letters from the query wars 7/2/2010

# of queries read last week: 138
# of partial/manuscripts requested: 1
genre of partials/manuscripts requested: romance

# of queries read this week: 187
# of partial/manuscripts requested: 1
genre of partials/manuscripts requested: science fiction thriller

oldest query in the queue: June 16th

The manuscript I requested this week is one I’ve read before. Many, many moons ago. Though it had much to recommend it, it still seemed to need further development. At that time, I sent the author my thoughts and comments. Apparently they took them to heart and have now returned with a revision. I’m intrigued to see how the story has evolved.

I wanted to mention this because I know that the statistics can look daunting, even if one sets aside the sizable percentage of queries that are for unfinished books, categories not represented, and so on — the kinds of things that shouldn’t be coming my way in the first place.

But statistics don’t tell individual stories.

I’m also seeing a hike in the number of queries from young people lately. I believe the youngest was about 10 years old, but there are many from authors in their early teens. Some of them are clearly talented and creative, but their style is still maturing. I hope these young authors continue to explore their gifts.

Reportedly, Helen Hooven Santmyer was nine years old when she decided she wanted to be a writer. She was 87 when her first novel, _And Ladies of the Club_ was published by a university press.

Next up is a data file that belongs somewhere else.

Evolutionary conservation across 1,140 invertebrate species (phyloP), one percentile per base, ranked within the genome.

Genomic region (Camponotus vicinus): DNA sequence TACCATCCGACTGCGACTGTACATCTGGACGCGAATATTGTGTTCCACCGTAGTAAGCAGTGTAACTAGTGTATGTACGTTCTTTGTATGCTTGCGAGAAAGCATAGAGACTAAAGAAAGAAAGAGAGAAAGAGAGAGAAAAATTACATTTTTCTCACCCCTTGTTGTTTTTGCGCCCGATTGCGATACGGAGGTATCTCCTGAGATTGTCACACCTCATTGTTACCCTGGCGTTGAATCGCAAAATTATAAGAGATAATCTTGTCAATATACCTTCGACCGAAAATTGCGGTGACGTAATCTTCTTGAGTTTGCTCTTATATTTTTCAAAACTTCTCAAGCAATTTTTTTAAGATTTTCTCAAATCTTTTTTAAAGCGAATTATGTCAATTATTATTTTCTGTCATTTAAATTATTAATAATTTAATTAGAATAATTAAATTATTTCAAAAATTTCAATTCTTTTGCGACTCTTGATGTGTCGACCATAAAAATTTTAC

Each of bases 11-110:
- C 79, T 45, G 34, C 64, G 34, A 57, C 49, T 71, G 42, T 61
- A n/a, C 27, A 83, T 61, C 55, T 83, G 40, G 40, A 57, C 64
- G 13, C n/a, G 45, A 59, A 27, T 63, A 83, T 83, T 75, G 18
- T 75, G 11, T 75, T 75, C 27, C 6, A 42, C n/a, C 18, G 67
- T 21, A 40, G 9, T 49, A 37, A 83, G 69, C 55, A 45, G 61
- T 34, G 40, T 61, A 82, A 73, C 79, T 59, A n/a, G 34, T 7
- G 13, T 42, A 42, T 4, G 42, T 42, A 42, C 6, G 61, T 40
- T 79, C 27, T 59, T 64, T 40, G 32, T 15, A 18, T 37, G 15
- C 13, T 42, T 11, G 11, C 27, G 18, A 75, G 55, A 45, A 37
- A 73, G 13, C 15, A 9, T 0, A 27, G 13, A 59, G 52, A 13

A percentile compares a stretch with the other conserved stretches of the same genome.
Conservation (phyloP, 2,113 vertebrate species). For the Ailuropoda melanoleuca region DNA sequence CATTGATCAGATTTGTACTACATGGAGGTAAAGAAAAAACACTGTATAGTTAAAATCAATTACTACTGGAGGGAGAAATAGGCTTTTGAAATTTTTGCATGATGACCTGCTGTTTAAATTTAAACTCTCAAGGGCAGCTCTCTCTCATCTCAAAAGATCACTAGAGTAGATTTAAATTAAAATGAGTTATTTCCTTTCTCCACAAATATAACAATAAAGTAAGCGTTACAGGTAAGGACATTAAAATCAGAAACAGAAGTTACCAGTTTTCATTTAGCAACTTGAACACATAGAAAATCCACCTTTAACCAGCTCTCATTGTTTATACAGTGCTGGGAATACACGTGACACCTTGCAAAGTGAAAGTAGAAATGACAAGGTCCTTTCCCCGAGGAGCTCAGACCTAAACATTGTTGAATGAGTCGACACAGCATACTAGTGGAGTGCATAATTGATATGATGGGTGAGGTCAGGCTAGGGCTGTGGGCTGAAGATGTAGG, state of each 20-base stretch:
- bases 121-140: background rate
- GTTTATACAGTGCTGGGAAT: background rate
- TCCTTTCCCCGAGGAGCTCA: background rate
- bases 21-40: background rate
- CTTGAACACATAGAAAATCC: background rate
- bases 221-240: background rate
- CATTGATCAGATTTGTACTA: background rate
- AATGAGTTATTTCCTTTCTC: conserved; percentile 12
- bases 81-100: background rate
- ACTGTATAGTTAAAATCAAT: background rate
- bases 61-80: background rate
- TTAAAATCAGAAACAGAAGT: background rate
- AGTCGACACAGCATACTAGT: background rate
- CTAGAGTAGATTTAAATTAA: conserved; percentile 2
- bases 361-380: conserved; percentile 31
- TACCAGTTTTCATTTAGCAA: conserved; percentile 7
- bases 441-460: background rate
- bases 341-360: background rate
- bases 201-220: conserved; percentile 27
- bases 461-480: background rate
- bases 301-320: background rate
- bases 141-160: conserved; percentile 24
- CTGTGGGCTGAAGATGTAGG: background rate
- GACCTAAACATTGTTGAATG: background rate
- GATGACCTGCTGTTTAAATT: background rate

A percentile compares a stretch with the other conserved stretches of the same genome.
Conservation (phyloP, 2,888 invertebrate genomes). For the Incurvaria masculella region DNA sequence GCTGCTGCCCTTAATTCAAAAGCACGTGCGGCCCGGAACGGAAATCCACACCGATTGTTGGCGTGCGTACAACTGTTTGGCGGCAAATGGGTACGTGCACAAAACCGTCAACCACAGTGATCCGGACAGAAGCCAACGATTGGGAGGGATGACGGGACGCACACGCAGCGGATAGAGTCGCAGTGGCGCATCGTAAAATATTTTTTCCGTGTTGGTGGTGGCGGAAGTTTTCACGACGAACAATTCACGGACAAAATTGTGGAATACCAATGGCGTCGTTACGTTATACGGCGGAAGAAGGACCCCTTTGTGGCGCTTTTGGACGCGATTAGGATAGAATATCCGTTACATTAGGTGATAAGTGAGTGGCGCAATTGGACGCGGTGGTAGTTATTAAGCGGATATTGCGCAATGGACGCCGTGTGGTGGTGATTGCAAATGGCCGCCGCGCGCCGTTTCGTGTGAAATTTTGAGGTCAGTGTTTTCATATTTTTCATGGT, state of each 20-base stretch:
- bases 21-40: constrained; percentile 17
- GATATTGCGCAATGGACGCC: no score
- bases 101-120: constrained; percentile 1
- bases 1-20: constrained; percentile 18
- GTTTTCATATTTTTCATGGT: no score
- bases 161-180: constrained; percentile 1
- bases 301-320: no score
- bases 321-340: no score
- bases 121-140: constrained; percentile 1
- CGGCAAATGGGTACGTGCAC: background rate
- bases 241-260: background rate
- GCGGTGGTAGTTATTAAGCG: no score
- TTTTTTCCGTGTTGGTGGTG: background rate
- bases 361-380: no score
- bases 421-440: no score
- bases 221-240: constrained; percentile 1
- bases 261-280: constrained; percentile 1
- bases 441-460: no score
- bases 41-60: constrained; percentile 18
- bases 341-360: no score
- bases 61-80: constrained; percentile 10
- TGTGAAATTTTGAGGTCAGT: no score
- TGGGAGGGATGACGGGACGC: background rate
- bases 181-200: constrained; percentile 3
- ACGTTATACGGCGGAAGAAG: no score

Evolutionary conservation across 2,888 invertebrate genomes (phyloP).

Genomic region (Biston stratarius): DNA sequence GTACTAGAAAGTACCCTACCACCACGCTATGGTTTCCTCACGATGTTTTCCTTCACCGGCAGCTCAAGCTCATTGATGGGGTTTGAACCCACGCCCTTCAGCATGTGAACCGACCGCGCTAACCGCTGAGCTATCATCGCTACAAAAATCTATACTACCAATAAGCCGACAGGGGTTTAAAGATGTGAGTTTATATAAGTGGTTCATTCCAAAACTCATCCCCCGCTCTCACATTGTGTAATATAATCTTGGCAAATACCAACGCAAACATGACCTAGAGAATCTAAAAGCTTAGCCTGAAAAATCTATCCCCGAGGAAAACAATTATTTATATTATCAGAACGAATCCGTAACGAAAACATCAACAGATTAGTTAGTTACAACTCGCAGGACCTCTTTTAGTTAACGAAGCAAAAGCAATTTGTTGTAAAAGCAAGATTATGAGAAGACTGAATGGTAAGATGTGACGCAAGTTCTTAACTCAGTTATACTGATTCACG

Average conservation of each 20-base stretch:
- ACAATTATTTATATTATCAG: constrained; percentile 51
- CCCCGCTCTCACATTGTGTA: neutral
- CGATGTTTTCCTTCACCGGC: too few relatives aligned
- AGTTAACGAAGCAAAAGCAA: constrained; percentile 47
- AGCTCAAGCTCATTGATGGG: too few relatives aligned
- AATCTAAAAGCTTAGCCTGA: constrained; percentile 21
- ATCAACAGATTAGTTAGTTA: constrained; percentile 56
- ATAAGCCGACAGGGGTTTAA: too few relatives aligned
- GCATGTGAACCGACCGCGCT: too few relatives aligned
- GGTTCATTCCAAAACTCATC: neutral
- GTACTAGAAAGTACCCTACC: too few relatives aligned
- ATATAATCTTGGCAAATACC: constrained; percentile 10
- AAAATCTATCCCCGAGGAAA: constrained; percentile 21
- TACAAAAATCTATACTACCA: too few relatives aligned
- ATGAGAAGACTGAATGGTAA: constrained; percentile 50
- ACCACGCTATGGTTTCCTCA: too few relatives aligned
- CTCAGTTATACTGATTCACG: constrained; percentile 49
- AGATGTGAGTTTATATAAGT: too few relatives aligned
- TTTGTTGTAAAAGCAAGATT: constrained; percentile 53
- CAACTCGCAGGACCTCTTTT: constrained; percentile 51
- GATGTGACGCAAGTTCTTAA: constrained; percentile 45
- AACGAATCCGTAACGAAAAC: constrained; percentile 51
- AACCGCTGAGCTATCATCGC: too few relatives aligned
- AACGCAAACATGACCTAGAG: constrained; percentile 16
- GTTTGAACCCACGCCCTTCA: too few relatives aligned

Amelia Atwater-Rhodes wrote the manuscript for _In the Forests of the Night_ (formerly _White Wine_) at age 13, and it was picked up by Delacorte Press in 1999 when she was age 14. She has since that time had nine more novels published.

Statistics don’t tell individual stories.

Scotland’s Jean MacLeod had her first novel published in 1938 by Harlequin Mills and Boon. Last year it was reported that she was working on her 130th book.

Donna Tartt began writing the novel that became the bestselling and well-received _The Secret History_ while in college. It was published 8 years later. It was 10 years before her next novel, _The Little Friend_ was released. Her third novel is tentatively scheduled for 2012.

Statistics don’t tell individual stories.

Which is something I remind myself of whenever I sit down to look at queries or read submissions….

15 responses to “letters from the query wars 7/2/2010

  1. A perfect partner to this post:
    Thanks for the update, as always.

  2. These are great. I’m going to add a few of them to my list of stories about writers who didn’t have easy roads to publication (a topic I’ve even started blogging about periodically). Very inspiring!
    Your basic point is strong. We’re individuals, not just numbers. It’s important to remember that. Although, man, I don’t know if I’d have Helen Hooven Santmyer’s patience or determination. Most impressive.

  3. Thank you for this. I read the statistics, and as is becoming a more frequent response, I sighed. The agents I want to work with take on so few clients. Sometimes it seems like this whole thing is impossible. And I say to myself, this is so daunting. And then you said, it can look daunting.